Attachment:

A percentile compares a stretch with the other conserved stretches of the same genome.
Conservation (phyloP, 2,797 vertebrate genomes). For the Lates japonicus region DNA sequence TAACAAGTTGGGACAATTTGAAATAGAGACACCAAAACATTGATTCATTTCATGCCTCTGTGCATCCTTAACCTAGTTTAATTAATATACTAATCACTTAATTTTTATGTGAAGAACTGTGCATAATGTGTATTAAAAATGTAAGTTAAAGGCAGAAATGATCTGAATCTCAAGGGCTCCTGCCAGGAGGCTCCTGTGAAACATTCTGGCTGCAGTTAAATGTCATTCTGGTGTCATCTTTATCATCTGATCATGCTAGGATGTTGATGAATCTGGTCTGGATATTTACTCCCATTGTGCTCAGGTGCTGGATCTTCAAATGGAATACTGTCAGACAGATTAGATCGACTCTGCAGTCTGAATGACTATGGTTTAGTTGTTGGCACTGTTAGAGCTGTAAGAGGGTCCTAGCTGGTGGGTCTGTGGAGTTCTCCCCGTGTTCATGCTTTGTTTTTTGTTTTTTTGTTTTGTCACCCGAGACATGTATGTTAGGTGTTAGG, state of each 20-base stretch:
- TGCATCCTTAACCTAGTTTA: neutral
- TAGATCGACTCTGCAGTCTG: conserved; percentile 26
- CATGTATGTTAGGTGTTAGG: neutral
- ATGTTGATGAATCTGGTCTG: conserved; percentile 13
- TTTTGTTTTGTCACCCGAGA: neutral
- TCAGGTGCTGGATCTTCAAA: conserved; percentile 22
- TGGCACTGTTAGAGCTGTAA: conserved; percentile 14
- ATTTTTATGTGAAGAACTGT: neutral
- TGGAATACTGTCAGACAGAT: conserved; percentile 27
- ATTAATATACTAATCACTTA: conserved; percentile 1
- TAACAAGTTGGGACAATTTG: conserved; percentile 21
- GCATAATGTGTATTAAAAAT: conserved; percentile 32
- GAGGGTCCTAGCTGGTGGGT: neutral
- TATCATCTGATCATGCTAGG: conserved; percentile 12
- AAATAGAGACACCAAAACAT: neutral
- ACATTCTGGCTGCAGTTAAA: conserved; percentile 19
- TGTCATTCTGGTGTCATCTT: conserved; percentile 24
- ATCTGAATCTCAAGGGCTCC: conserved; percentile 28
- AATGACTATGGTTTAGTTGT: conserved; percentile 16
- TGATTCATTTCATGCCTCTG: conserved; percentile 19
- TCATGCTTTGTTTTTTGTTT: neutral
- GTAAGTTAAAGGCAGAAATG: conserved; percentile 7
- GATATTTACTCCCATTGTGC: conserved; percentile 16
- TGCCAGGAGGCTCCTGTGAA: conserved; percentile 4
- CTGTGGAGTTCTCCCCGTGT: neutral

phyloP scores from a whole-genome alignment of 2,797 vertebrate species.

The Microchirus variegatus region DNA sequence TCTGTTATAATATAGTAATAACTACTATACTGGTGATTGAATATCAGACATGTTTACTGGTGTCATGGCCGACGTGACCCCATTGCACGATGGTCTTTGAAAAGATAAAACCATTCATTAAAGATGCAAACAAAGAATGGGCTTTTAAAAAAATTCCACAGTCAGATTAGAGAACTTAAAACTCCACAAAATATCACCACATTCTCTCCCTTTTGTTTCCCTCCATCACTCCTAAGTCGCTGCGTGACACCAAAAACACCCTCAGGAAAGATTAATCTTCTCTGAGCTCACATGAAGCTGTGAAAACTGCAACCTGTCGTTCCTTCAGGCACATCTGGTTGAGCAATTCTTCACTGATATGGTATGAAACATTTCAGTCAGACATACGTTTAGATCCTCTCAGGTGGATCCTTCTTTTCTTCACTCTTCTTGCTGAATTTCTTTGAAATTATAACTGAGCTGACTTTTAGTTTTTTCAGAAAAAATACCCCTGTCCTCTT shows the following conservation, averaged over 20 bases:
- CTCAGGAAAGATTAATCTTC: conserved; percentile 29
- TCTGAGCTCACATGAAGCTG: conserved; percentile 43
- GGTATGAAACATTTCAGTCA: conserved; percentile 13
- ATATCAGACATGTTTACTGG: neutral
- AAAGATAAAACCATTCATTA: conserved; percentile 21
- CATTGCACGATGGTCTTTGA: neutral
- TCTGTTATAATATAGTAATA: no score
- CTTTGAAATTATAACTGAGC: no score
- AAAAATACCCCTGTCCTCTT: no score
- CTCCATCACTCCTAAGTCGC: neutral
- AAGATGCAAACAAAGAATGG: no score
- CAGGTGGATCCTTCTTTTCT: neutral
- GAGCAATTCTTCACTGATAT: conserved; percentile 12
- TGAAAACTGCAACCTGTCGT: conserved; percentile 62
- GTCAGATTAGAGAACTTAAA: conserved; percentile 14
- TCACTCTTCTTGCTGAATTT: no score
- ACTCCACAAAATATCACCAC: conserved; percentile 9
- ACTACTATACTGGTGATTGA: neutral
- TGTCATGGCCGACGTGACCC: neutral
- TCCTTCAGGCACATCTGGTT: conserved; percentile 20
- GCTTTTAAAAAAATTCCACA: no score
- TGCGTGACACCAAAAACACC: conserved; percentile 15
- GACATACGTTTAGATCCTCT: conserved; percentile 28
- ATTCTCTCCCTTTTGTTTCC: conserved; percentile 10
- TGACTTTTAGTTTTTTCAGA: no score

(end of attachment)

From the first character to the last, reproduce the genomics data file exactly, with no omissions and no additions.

A percentile compares a stretch with the other conserved stretches of the same genome.
Conservation (phyloP, 2,797 vertebrate genomes). For the Lates japonicus region DNA sequence TAACAAGTTGGGACAATTTGAAATAGAGACACCAAAACATTGATTCATTTCATGCCTCTGTGCATCCTTAACCTAGTTTAATTAATATACTAATCACTTAATTTTTATGTGAAGAACTGTGCATAATGTGTATTAAAAATGTAAGTTAAAGGCAGAAATGATCTGAATCTCAAGGGCTCCTGCCAGGAGGCTCCTGTGAAACATTCTGGCTGCAGTTAAATGTCATTCTGGTGTCATCTTTATCATCTGATCATGCTAGGATGTTGATGAATCTGGTCTGGATATTTACTCCCATTGTGCTCAGGTGCTGGATCTTCAAATGGAATACTGTCAGACAGATTAGATCGACTCTGCAGTCTGAATGACTATGGTTTAGTTGTTGGCACTGTTAGAGCTGTAAGAGGGTCCTAGCTGGTGGGTCTGTGGAGTTCTCCCCGTGTTCATGCTTTGTTTTTTGTTTTTTTGTTTTGTCACCCGAGACATGTATGTTAGGTGTTAGG, state of each 20-base stretch:
- TGCATCCTTAACCTAGTTTA: neutral
- TAGATCGACTCTGCAGTCTG: conserved; percentile 26
- CATGTATGTTAGGTGTTAGG: neutral
- ATGTTGATGAATCTGGTCTG: conserved; percentile 13
- TTTTGTTTTGTCACCCGAGA: neutral
- TCAGGTGCTGGATCTTCAAA: conserved; percentile 22
- TGGCACTGTTAGAGCTGTAA: conserved; percentile 14
- ATTTTTATGTGAAGAACTGT: neutral
- TGGAATACTGTCAGACAGAT: conserved; percentile 27
- ATTAATATACTAATCACTTA: conserved; percentile 1
- TAACAAGTTGGGACAATTTG: conserved; percentile 21
- GCATAATGTGTATTAAAAAT: conserved; percentile 32
- GAGGGTCCTAGCTGGTGGGT: neutral
- TATCATCTGATCATGCTAGG: conserved; percentile 12
- AAATAGAGACACCAAAACAT: neutral
- ACATTCTGGCTGCAGTTAAA: conserved; percentile 19
- TGTCATTCTGGTGTCATCTT: conserved; percentile 24
- ATCTGAATCTCAAGGGCTCC: conserved; percentile 28
- AATGACTATGGTTTAGTTGT: conserved; percentile 16
- TGATTCATTTCATGCCTCTG: conserved; percentile 19
- TCATGCTTTGTTTTTTGTTT: neutral
- GTAAGTTAAAGGCAGAAATG: conserved; percentile 7
- GATATTTACTCCCATTGTGC: conserved; percentile 16
- TGCCAGGAGGCTCCTGTGAA: conserved; percentile 4
- CTGTGGAGTTCTCCCCGTGT: neutral

phyloP scores from a whole-genome alignment of 2,797 vertebrate species.

The Microchirus variegatus region DNA sequence TCTGTTATAATATAGTAATAACTACTATACTGGTGATTGAATATCAGACATGTTTACTGGTGTCATGGCCGACGTGACCCCATTGCACGATGGTCTTTGAAAAGATAAAACCATTCATTAAAGATGCAAACAAAGAATGGGCTTTTAAAAAAATTCCACAGTCAGATTAGAGAACTTAAAACTCCACAAAATATCACCACATTCTCTCCCTTTTGTTTCCCTCCATCACTCCTAAGTCGCTGCGTGACACCAAAAACACCCTCAGGAAAGATTAATCTTCTCTGAGCTCACATGAAGCTGTGAAAACTGCAACCTGTCGTTCCTTCAGGCACATCTGGTTGAGCAATTCTTCACTGATATGGTATGAAACATTTCAGTCAGACATACGTTTAGATCCTCTCAGGTGGATCCTTCTTTTCTTCACTCTTCTTGCTGAATTTCTTTGAAATTATAACTGAGCTGACTTTTAGTTTTTTCAGAAAAAATACCCCTGTCCTCTT shows the following conservation, averaged over 20 bases:
- CTCAGGAAAGATTAATCTTC: conserved; percentile 29
- TCTGAGCTCACATGAAGCTG: conserved; percentile 43
- GGTATGAAACATTTCAGTCA: conserved; percentile 13
- ATATCAGACATGTTTACTGG: neutral
- AAAGATAAAACCATTCATTA: conserved; percentile 21
- CATTGCACGATGGTCTTTGA: neutral
- TCTGTTATAATATAGTAATA: no score
- CTTTGAAATTATAACTGAGC: no score
- AAAAATACCCCTGTCCTCTT: no score
- CTCCATCACTCCTAAGTCGC: neutral
- AAGATGCAAACAAAGAATGG: no score
- CAGGTGGATCCTTCTTTTCT: neutral
- GAGCAATTCTTCACTGATAT: conserved; percentile 12
- TGAAAACTGCAACCTGTCGT: conserved; percentile 62
- GTCAGATTAGAGAACTTAAA: conserved; percentile 14
- TCACTCTTCTTGCTGAATTT: no score
- ACTCCACAAAATATCACCAC: conserved; percentile 9
- ACTACTATACTGGTGATTGA: neutral
- TGTCATGGCCGACGTGACCC: neutral
- TCCTTCAGGCACATCTGGTT: conserved; percentile 20
- GCTTTTAAAAAAATTCCACA: no score
- TGCGTGACACCAAAAACACC: conserved; percentile 15
- GACATACGTTTAGATCCTCT: conserved; percentile 28
- ATTCTCTCCCTTTTGTTTCC: conserved; percentile 10
- TGACTTTTAGTTTTTTCAGA: no score